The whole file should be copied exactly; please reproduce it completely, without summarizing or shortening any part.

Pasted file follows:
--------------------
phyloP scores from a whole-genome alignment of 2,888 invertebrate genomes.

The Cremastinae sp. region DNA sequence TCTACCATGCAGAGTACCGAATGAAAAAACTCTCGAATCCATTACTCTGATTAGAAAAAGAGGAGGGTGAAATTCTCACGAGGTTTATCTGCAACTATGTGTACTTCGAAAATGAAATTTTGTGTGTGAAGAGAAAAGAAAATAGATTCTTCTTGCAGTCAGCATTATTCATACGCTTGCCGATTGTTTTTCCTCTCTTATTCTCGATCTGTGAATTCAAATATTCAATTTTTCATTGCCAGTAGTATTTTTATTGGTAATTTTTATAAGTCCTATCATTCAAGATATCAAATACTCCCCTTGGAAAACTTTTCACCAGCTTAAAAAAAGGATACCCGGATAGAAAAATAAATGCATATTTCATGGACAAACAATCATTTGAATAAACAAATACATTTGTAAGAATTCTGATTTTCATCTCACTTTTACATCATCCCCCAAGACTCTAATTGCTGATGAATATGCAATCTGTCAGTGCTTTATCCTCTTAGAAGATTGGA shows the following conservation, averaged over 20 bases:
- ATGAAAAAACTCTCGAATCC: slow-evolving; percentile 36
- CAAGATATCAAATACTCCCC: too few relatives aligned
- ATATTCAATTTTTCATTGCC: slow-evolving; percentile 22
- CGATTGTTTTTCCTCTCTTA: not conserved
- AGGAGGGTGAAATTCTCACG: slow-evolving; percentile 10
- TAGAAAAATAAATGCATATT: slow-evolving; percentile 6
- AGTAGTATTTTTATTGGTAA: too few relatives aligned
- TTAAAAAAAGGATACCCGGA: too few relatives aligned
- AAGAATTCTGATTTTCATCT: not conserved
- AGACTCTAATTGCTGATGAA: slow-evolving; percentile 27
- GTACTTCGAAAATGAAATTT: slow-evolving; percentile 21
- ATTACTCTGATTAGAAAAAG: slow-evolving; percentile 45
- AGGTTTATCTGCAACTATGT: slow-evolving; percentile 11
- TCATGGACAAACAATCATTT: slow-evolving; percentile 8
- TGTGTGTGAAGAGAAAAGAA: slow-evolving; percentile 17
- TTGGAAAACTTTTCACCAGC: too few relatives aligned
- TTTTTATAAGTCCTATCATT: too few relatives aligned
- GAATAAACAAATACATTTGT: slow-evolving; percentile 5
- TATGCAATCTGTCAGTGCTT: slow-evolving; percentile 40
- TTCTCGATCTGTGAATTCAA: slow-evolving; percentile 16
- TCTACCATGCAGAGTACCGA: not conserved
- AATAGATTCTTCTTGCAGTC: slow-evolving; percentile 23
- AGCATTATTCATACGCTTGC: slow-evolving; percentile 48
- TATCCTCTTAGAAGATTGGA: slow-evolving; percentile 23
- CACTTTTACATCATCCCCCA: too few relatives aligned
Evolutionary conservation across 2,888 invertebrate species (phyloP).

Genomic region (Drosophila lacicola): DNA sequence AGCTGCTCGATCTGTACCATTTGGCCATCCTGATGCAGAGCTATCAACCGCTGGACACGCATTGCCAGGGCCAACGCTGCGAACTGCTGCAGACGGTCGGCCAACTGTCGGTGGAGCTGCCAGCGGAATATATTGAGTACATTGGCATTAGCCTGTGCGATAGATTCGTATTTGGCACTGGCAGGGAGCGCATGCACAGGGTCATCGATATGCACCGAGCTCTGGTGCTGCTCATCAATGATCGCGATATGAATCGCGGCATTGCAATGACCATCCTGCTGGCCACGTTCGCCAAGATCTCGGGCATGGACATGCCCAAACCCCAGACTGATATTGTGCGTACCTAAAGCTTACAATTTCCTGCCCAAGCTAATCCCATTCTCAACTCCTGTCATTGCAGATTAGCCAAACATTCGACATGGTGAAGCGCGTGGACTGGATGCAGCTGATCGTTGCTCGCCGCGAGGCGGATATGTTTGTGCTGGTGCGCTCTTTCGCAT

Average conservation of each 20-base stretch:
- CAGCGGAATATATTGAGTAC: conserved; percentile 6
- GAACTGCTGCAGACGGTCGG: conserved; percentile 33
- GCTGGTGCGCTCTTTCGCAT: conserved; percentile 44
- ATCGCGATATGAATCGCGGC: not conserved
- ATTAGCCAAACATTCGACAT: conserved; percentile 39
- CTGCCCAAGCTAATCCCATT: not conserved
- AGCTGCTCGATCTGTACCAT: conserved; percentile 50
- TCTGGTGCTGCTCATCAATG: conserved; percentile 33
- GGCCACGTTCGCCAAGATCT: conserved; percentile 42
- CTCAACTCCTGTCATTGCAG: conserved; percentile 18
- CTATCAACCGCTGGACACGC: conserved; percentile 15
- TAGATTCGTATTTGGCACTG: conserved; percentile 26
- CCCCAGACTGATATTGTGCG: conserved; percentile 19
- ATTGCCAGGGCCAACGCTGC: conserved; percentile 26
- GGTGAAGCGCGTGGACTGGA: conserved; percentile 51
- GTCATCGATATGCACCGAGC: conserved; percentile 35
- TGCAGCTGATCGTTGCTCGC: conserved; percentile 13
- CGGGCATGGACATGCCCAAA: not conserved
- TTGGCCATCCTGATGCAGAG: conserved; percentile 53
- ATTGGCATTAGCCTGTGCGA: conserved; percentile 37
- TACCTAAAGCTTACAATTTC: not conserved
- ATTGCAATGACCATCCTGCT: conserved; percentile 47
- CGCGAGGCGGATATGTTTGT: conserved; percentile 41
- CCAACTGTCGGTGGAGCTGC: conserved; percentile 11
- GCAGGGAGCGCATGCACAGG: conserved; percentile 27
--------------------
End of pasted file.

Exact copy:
phyloP scores from a whole-genome alignment of 2,888 invertebrate genomes.

The Cremastinae sp. region DNA sequence TCTACCATGCAGAGTACCGAATGAAAAAACTCTCGAATCCATTACTCTGATTAGAAAAAGAGGAGGGTGAAATTCTCACGAGGTTTATCTGCAACTATGTGTACTTCGAAAATGAAATTTTGTGTGTGAAGAGAAAAGAAAATAGATTCTTCTTGCAGTCAGCATTATTCATACGCTTGCCGATTGTTTTTCCTCTCTTATTCTCGATCTGTGAATTCAAATATTCAATTTTTCATTGCCAGTAGTATTTTTATTGGTAATTTTTATAAGTCCTATCATTCAAGATATCAAATACTCCCCTTGGAAAACTTTTCACCAGCTTAAAAAAAGGATACCCGGATAGAAAAATAAATGCATATTTCATGGACAAACAATCATTTGAATAAACAAATACATTTGTAAGAATTCTGATTTTCATCTCACTTTTACATCATCCCCCAAGACTCTAATTGCTGATGAATATGCAATCTGTCAGTGCTTTATCCTCTTAGAAGATTGGA shows the following conservation, averaged over 20 bases:
- ATGAAAAAACTCTCGAATCC: slow-evolving; percentile 36
- CAAGATATCAAATACTCCCC: too few relatives aligned
- ATATTCAATTTTTCATTGCC: slow-evolving; percentile 22
- CGATTGTTTTTCCTCTCTTA: not conserved
- AGGAGGGTGAAATTCTCACG: slow-evolving; percentile 10
- TAGAAAAATAAATGCATATT: slow-evolving; percentile 6
- AGTAGTATTTTTATTGGTAA: too few relatives aligned
- TTAAAAAAAGGATACCCGGA: too few relatives aligned
- AAGAATTCTGATTTTCATCT: not conserved
- AGACTCTAATTGCTGATGAA: slow-evolving; percentile 27
- GTACTTCGAAAATGAAATTT: slow-evolving; percentile 21
- ATTACTCTGATTAGAAAAAG: slow-evolving; percentile 45
- AGGTTTATCTGCAACTATGT: slow-evolving; percentile 11
- TCATGGACAAACAATCATTT: slow-evolving; percentile 8
- TGTGTGTGAAGAGAAAAGAA: slow-evolving; percentile 17
- TTGGAAAACTTTTCACCAGC: too few relatives aligned
- TTTTTATAAGTCCTATCATT: too few relatives aligned
- GAATAAACAAATACATTTGT: slow-evolving; percentile 5
- TATGCAATCTGTCAGTGCTT: slow-evolving; percentile 40
- TTCTCGATCTGTGAATTCAA: slow-evolving; percentile 16
- TCTACCATGCAGAGTACCGA: not conserved
- AATAGATTCTTCTTGCAGTC: slow-evolving; percentile 23
- AGCATTATTCATACGCTTGC: slow-evolving; percentile 48
- TATCCTCTTAGAAGATTGGA: slow-evolving; percentile 23
- CACTTTTACATCATCCCCCA: too few relatives aligned
Evolutionary conservation across 2,888 invertebrate species (phyloP).

Genomic region (Drosophila lacicola): DNA sequence AGCTGCTCGATCTGTACCATTTGGCCATCCTGATGCAGAGCTATCAACCGCTGGACACGCATTGCCAGGGCCAACGCTGCGAACTGCTGCAGACGGTCGGCCAACTGTCGGTGGAGCTGCCAGCGGAATATATTGAGTACATTGGCATTAGCCTGTGCGATAGATTCGTATTTGGCACTGGCAGGGAGCGCATGCACAGGGTCATCGATATGCACCGAGCTCTGGTGCTGCTCATCAATGATCGCGATATGAATCGCGGCATTGCAATGACCATCCTGCTGGCCACGTTCGCCAAGATCTCGGGCATGGACATGCCCAAACCCCAGACTGATATTGTGCGTACCTAAAGCTTACAATTTCCTGCCCAAGCTAATCCCATTCTCAACTCCTGTCATTGCAGATTAGCCAAACATTCGACATGGTGAAGCGCGTGGACTGGATGCAGCTGATCGTTGCTCGCCGCGAGGCGGATATGTTTGTGCTGGTGCGCTCTTTCGCAT

Average conservation of each 20-base stretch:
- CAGCGGAATATATTGAGTAC: conserved; percentile 6
- GAACTGCTGCAGACGGTCGG: conserved; percentile 33
- GCTGGTGCGCTCTTTCGCAT: conserved; percentile 44
- ATCGCGATATGAATCGCGGC: not conserved
- ATTAGCCAAACATTCGACAT: conserved; percentile 39
- CTGCCCAAGCTAATCCCATT: not conserved
- AGCTGCTCGATCTGTACCAT: conserved; percentile 50
- TCTGGTGCTGCTCATCAATG: conserved; percentile 33
- GGCCACGTTCGCCAAGATCT: conserved; percentile 42
- CTCAACTCCTGTCATTGCAG: conserved; percentile 18
- CTATCAACCGCTGGACACGC: conserved; percentile 15
- TAGATTCGTATTTGGCACTG: conserved; percentile 26
- CCCCAGACTGATATTGTGCG: conserved; percentile 19
- ATTGCCAGGGCCAACGCTGC: conserved; percentile 26
- GGTGAAGCGCGTGGACTGGA: conserved; percentile 51
- GTCATCGATATGCACCGAGC: conserved; percentile 35
- TGCAGCTGATCGTTGCTCGC: conserved; percentile 13
- CGGGCATGGACATGCCCAAA: not conserved
- TTGGCCATCCTGATGCAGAG: conserved; percentile 53
- ATTGGCATTAGCCTGTGCGA: conserved; percentile 37
- TACCTAAAGCTTACAATTTC: not conserved
- ATTGCAATGACCATCCTGCT: conserved; percentile 47
- CGCGAGGCGGATATGTTTGT: conserved; percentile 41
- CCAACTGTCGGTGGAGCTGC: conserved; percentile 11
- GCAGGGAGCGCATGCACAGG: conserved; percentile 27